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updated: 2/25/2013 7:43 PM

Bulls' harsh reality centers on LeBron

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  • Like it or not, Miami's LeBron James has more to do with the Bulls' near future than anything the Bulls decide to do.

    Like it or not, Miami's LeBron James has more to do with the Bulls' near future than anything the Bulls decide to do.
    Associated Press


It was only a couple of years ago that Charles Oakley said he wouldn't put Michael Jordan and LeBron James in the same sentence.

Now Oakley, a close Jordan pal from their Bulls days, has changed his tune a bit.

"(James is) one of the smartest guys I've seen in this game. He dictates offense, defense; he can do it all," Oakley told the Palm Beach Post. "Everyone says Michael's the greatest. We'll give him his props. But LeBron is a better athlete, and he can do more than Michael on the basketball court."

There is no debating Jordan is the greatest of all time. Not yet. And he was as good a defensive player as there was during his era, on top of his incredible offensive skills.

James' biggest problem was finding his will to win, but now that he has there may be no stopping him. With his sheer size and brute strength, he can play all five positions and play them well. He can defend anyone, he can rebound, he can pass like Magic Johnson, and he's unstoppable offensively, a freight train going to the bucket.

If James wins three or four more titles -- and why wouldn't he? -- the conversation about the greatest of all time is going to become much more complicated.

While entertaining for us, while fascinating for NBA historians, the narrative is of no consequence to the Bulls, who now find themselves -- perhaps ironically -- in the spot Michael Jordan put the Eastern Conference in the '90s, when he ruined franchise after franchise.

In May 2006, I wrote that, "James is within a year, or maybe two, of taking over the East and making it his personal playground for the next 10 years."

LeBron was 21, and I was off by a bit. James took Cleveland to the Finals in 2007, and then it was Boston, Orlando and Boston in the Finals before James went to Miami and has captured the Eastern Conference the last two years.

Miami seems a lock to get back to the NBA Finals again this season and probably next, before James has a chance to opt out in 2014. That is of much more interest to the Bulls than whether James will ever reach Jordanesque heights.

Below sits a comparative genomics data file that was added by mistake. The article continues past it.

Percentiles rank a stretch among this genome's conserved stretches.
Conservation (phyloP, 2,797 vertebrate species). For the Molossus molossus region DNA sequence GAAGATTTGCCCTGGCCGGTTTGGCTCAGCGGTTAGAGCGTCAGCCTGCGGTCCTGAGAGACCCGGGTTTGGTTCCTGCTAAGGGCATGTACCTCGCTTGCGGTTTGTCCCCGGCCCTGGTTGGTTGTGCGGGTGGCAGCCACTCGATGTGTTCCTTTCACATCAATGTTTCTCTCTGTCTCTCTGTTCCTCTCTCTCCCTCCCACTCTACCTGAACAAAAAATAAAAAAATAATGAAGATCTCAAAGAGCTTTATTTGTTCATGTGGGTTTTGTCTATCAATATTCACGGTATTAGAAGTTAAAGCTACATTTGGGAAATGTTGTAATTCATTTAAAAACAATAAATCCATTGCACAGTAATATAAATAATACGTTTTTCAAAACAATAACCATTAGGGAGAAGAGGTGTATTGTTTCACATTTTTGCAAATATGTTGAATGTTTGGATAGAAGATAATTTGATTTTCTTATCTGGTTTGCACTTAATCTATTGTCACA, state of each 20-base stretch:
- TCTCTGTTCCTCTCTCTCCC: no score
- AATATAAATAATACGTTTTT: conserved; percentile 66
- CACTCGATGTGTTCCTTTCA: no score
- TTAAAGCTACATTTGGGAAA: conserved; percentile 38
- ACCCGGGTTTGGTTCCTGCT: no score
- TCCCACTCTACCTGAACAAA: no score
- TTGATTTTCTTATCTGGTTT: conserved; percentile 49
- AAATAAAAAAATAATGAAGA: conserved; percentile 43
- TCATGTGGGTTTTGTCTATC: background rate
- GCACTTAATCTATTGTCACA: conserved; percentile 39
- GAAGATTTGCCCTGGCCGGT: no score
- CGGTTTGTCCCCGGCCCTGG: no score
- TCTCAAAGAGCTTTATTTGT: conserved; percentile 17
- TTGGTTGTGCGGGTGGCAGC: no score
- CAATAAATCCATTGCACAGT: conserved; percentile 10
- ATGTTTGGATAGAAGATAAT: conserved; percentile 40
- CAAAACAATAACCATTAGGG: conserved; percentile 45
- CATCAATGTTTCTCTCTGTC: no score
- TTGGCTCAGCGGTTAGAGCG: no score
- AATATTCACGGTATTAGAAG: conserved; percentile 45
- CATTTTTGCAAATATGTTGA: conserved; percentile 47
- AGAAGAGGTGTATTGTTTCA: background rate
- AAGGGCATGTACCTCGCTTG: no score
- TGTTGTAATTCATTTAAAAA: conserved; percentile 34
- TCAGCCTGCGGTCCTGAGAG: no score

If LeBron stays in the East, possibly returning to Miami or Cleveland, rather than move to the Lakers as so many believe, well, the Bulls' situation will be as hopeless as it was for every contender in the East when Jordan was destroying dreams 20 years ago.

It lends perspective to the Derrick Rose return and the incessant conversation regarding his brother's recent comments about the Bulls' lack of stars and desire to win.

You can debate John Paxson's tendency toward falling in love with his players and sitting on them too long.

You can debate the Bulls' reticence to go deep into the luxury tax.

You can debate Reggie Rose's accuracy.

You can debate the wisdom of Derrick Rose returning this year.

Some may even debate Rose's need to be "110 percent," when others have made it back on the floor with greater speed.

What is indisputable is that Rose is the Bulls' future.

What can be argued is whether the future is now when it looks to all the world as though LeBron James has demolished the Eastern Conference, taking it apart, piece by piece.

Rose or not, 110 percent or not, the Bulls don't match up with the Heat this year and probably won't next year, leaving them two more playoff seasons before they can remake their roster and begin to think again about how to get past LeBron James.

By July 2014, Rose will be approaching his 26th birthday and in his prime, at the height of his physical powers, with -- providing health -- many great years left in him.

James did not win his first title until age 27. Jordan didn't win his until age 28. Rose won't be 28 until the fall of 2016. The Bulls will get a chance to significantly change the roster in the summer of 2014.

So nothing that happens in the next few weeks or months matters, provided Rose comes back at full strength both mentally and physically at some point in the next year or two.

What matters much more is what LeBron James decides he wants to be, what he wants to do and where he wants to do it.

For the Bulls, that is the harsh reality -- but it is reality.

•Hear Barry Rozner on WSCR 670-AM and follow him @BarryRozner on Twitter.

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